Tell me a little bit about your company.

Mocana provides mission-critical IoT security solutions for embedded systems, industrial controls and the internet of things. Today, Mocana protects more than 100 million embedded devices within military aircraft, manufacturing automation equipment, electric utility grid control systems, medical equipment and IoT devices. Our IoT security platform goes beyond traditional security approaches by making IoT and ICS devices trustworthy and enabling secure device-to-cloud communications.

Why is your company investing in the IoT ecosystem?

To deliver IoT- and connected-device-based services, it requires an entire ecosystem of connected, interoperable systems and services — from the chips to the sensors to the gateways, and up into the cloud or core systems and services tp provide “networks of systems.” Securing this “network of systems” requires a holistic approach and Mocana has developed relationships with a broad ecosystem of vendors in the IoT marketspace to develop pre-integrated solutions to ensure end customers receive robust, consistent protection when launching IoT services, while spending much less time architecting, developing and then supporting their new offerings.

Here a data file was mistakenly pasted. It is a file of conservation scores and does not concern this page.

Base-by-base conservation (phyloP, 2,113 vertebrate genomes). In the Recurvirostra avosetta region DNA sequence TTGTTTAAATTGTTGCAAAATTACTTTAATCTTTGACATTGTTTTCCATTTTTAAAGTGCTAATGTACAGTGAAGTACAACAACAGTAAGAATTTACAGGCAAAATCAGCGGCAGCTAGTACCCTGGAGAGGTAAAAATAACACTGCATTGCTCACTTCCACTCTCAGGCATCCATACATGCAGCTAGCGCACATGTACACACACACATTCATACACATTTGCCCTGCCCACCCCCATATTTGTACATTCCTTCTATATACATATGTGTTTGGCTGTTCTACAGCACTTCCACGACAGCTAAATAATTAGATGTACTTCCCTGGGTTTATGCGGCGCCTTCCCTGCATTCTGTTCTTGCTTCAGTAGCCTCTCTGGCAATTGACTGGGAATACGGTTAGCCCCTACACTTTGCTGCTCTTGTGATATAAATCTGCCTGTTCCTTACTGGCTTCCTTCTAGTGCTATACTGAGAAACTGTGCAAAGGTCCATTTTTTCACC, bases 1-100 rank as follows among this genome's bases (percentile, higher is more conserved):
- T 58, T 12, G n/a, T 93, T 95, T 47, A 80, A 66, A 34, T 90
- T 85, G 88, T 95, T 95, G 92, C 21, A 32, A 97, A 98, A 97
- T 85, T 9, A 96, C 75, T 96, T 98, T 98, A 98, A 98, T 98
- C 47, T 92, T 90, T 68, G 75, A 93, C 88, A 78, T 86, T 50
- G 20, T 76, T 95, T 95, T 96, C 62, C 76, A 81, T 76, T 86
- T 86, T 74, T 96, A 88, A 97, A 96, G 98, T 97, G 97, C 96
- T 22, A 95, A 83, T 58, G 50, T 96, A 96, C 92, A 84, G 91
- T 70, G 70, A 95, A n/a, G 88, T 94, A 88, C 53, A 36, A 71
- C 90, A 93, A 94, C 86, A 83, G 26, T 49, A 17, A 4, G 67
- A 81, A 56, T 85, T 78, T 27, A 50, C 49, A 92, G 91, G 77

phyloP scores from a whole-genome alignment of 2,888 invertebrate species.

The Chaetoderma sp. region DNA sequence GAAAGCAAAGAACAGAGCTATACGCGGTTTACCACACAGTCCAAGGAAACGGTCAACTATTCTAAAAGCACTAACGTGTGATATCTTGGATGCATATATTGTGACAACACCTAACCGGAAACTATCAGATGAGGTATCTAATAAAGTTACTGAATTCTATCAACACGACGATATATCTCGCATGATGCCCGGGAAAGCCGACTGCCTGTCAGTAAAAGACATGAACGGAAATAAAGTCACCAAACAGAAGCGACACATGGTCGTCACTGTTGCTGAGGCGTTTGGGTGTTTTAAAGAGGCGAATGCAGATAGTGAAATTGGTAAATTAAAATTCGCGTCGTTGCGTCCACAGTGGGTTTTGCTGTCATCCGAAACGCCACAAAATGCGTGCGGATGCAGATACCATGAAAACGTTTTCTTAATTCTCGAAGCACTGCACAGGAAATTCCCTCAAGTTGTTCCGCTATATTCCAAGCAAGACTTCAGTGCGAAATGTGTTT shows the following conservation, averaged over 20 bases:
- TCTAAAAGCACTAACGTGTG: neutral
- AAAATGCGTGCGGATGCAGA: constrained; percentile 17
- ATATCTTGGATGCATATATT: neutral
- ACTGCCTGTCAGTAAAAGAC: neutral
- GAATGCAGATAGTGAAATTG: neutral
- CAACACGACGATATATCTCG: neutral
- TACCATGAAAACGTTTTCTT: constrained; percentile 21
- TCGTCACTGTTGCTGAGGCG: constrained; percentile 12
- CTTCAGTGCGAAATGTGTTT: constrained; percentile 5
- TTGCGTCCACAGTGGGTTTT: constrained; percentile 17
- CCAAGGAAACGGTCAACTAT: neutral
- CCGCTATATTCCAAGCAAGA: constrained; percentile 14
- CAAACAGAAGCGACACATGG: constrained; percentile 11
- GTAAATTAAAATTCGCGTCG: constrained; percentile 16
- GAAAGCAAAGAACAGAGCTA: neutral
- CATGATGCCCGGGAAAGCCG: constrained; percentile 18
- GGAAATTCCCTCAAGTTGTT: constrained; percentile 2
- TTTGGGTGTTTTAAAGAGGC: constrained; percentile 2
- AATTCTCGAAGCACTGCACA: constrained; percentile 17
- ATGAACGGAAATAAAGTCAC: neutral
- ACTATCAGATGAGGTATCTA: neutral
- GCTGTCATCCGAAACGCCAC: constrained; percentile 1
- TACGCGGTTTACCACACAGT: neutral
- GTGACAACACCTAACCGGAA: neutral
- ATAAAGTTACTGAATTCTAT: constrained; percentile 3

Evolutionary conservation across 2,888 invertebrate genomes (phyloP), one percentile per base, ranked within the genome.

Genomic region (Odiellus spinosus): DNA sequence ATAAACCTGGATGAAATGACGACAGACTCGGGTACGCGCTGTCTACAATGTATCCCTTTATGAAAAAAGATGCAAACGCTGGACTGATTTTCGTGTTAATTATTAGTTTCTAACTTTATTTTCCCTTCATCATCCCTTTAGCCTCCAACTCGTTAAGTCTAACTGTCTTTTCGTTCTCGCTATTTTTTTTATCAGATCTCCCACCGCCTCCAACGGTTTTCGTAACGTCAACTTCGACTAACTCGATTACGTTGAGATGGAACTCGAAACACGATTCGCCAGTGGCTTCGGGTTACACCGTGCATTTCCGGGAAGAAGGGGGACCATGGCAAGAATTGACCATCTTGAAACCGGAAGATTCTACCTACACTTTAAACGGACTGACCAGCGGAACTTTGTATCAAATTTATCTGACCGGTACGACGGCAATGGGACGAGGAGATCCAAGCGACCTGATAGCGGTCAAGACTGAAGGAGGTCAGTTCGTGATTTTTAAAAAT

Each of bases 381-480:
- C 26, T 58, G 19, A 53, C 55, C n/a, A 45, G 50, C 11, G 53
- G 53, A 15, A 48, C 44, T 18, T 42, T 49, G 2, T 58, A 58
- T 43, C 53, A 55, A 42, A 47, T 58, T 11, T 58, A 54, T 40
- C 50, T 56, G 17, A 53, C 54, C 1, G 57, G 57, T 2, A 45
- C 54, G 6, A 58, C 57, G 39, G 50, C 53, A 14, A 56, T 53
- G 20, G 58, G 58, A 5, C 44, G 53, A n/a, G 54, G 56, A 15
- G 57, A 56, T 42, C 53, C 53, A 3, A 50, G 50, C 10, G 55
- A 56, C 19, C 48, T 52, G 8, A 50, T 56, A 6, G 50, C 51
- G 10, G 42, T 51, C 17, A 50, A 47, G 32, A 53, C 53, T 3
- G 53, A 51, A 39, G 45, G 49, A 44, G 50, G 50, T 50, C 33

How has IoT impacted your company? 

Mocana was founded in 2002 to provide security software for embedded systems in military aircraft and devices. We then extended our solution to address the needs of the industrial automation and controls market. With Mocana solutions protecting more than 100 million devices today, we are in a great position to help the IoT industry protect the billions of connected devices to ensure their security and safety.

Businesses currently have to invest a lot of time and energy into developing their own edge computing solutions. What are some of the business or technical challenges you have faced when adopting edge computing technologies? How have you overcome them?